• Older doesn’t always mean wiser! I get a lot of calls from homeowners this time of year complaining that the lights they’ve been using for years suddenly don’t work anymore.  They assume the problem must be with the electrical system, since the lights haven’t ever had a problem before.  But this really isn’t the case. Lighting and decorations degrade over time.  Even when they aren’t in use, the lights are still adding wear and tear.  Think about what those lights are doing the other eleven months out of the year. Some people leave external lights on their homes all the time, leaving them to fall prey to the elements.  Even lighting that’s put in storage have to deal with radically shifting temperatures, especially the summer heat that tends to make your attic boiling hot.  It’s not surprising that lighting breaks down under those circumstances.  Be prepared every year to replace older, worn-out strings of lights.

 In general, there are a few important tips that can help you avoid wiring problems.  If your lights look frayed or dangerous, they should always be replaced or repaired before using them, frayed wiring are hazardous.  You should take care that your electrical source is safe before you even begin the installation process.  To avoid the potential for overloads, you should have dedicated circuits installed for your holiday decorations.

Most importantly, you should never try to supply power for your lights without contacting a top Dallas electrician to help you install the necessary equipment and make the necessary safety precautions.  Short cuts are potentially dangerous. I can remember one example where a customer had supplied power to their lights by splicing an extension cord directly into their circuit breaker box!  Even worse, they’d shut the breaker box door, pinching the cabling!  Left unchecked, even if this hadn’t started a fire, damage from a power surge or overload could have easily destroyed their whole breaker, meaning they’d have to spend thousands to repair the damage at the absolute worst time of year!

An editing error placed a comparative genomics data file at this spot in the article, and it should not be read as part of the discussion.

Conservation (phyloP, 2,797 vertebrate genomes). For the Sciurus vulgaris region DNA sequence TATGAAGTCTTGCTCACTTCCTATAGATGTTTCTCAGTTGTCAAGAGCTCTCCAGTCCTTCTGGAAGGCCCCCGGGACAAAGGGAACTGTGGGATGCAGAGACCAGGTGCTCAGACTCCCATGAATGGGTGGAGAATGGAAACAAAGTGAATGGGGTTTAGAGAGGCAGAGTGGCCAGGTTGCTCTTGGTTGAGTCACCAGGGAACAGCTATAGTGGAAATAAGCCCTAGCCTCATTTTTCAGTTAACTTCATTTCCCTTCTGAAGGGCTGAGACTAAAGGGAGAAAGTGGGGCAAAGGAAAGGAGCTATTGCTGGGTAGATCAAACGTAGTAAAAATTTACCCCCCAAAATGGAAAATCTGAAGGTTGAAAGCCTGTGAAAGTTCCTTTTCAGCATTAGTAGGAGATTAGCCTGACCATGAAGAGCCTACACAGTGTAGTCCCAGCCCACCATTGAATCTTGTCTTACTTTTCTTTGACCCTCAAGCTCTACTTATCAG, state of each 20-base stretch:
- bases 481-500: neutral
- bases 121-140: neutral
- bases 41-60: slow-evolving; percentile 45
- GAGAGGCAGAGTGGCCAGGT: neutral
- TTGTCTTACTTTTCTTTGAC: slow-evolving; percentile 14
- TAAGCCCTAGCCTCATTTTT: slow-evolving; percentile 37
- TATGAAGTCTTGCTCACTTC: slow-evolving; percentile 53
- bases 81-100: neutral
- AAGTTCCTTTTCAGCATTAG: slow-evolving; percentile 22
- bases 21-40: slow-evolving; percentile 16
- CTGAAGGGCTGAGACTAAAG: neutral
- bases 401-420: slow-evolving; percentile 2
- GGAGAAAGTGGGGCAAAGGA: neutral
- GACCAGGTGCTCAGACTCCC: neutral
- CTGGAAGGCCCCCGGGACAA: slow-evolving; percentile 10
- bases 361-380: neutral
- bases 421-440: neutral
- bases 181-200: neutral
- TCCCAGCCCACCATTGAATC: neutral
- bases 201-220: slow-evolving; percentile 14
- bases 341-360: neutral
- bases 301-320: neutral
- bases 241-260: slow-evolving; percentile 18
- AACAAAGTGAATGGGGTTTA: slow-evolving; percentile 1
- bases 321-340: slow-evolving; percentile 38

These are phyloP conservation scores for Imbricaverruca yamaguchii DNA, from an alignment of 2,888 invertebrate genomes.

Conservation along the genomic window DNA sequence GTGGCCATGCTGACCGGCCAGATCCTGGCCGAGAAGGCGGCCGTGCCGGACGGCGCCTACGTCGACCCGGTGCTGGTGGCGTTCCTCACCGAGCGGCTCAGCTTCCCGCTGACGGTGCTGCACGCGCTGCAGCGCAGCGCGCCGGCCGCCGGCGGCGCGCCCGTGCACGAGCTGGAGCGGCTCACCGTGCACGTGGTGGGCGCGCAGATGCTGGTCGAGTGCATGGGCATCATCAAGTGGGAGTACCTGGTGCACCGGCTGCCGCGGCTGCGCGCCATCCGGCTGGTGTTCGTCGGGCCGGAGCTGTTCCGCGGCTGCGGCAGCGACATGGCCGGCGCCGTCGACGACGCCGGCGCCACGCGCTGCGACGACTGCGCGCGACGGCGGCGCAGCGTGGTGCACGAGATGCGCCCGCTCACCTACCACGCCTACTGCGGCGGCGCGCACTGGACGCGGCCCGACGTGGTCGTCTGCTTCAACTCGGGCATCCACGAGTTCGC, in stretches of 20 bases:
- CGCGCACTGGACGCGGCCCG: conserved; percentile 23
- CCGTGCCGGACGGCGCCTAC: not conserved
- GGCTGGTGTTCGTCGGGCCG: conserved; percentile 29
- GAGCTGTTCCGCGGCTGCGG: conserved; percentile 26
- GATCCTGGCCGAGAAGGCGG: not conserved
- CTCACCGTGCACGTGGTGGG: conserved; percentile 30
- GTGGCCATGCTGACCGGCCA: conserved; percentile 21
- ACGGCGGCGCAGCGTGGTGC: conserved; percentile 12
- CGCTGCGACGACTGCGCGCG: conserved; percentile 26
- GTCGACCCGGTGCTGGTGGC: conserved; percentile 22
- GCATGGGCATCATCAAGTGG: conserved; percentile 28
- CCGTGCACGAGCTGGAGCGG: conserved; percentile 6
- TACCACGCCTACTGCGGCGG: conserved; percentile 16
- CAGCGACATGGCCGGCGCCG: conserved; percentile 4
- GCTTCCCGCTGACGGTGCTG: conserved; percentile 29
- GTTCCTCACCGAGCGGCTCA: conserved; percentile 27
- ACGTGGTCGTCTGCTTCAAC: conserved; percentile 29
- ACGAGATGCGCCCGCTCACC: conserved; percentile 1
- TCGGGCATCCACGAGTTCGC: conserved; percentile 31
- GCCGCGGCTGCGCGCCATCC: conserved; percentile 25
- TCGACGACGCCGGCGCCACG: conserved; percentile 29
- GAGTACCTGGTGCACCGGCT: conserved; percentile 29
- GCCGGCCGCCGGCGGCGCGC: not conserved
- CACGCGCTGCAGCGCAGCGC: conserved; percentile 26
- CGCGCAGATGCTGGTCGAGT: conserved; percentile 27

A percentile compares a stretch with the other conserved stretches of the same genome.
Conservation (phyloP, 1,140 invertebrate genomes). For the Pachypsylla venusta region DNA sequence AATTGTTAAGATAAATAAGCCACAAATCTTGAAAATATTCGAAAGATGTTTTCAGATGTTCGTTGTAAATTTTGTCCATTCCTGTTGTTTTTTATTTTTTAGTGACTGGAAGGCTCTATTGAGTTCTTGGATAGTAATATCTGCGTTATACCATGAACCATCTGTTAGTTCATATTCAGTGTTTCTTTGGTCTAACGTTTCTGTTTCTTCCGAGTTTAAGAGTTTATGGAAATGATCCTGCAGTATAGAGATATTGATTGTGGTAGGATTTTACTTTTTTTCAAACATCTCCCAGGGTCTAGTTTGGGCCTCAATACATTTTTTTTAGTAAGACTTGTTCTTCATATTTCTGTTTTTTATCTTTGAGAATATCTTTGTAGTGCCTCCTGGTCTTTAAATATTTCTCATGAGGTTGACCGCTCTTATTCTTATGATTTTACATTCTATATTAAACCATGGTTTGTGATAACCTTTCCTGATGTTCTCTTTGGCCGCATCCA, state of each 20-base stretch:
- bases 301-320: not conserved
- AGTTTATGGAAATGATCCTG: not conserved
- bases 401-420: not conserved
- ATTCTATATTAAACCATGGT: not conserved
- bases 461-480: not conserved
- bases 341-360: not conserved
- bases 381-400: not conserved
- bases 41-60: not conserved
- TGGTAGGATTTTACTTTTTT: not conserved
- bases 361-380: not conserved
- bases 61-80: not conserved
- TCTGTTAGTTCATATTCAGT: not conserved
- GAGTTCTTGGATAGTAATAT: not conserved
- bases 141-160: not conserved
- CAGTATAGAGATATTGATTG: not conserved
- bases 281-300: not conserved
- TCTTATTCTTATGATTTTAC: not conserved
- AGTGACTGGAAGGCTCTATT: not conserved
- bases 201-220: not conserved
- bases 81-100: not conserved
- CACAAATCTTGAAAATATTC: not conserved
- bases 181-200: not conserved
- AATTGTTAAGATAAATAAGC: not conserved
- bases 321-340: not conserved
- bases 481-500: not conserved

For more information and other tips Electric Man to the rescue. We’re available 24 hours a day, 7 days a week, so don’t ever hesitate to give us a call! Visit our website to learn more or connect with our online community on Facebook, Twitter, Pinterest and Google Plus.

 

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Top Dallas Electrician | Avoid Christmas Light Wiring Problems with these Tips

Editor’s Note: This article has been edited and updated from its original content with permission from National News Today. To view the original article please visit www.nationalnewstoday.com